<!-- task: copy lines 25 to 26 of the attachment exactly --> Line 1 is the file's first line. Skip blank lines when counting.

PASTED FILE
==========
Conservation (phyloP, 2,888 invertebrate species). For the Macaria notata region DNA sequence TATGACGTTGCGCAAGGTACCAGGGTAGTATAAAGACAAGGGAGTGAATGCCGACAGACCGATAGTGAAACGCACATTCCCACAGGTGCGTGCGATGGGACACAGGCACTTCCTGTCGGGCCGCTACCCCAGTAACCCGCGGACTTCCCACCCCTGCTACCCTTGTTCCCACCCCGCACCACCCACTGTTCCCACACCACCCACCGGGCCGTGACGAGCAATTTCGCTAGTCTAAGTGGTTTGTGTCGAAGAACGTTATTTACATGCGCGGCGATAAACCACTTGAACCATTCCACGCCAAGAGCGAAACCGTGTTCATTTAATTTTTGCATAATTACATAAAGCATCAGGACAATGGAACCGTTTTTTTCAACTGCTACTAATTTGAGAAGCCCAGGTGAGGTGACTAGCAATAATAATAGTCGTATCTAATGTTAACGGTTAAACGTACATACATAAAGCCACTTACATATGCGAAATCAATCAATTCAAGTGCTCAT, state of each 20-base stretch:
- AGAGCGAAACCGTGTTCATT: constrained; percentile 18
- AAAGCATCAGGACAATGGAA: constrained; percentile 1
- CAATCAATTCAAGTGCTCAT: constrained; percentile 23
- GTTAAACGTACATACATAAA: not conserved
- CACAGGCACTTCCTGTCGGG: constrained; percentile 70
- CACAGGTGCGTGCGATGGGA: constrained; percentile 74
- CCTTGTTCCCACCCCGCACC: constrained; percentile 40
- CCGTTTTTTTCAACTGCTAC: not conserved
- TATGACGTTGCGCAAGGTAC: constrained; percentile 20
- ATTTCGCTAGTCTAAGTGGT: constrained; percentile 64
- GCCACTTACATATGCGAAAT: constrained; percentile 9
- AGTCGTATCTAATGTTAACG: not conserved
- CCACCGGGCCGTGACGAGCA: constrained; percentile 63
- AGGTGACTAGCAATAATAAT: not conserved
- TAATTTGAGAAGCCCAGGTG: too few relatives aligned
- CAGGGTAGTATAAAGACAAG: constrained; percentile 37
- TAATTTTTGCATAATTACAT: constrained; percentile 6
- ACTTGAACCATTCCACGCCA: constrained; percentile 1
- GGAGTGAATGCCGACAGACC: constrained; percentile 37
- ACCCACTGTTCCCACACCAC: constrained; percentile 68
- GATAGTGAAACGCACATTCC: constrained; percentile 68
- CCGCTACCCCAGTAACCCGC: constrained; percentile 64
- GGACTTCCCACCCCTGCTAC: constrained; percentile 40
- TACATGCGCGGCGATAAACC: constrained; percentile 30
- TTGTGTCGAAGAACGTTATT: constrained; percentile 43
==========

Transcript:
- TACATGCGCGGCGATAAACC: constrained; percentile 30
- TTGTGTCGAAGAACGTTATT: constrained; percentile 43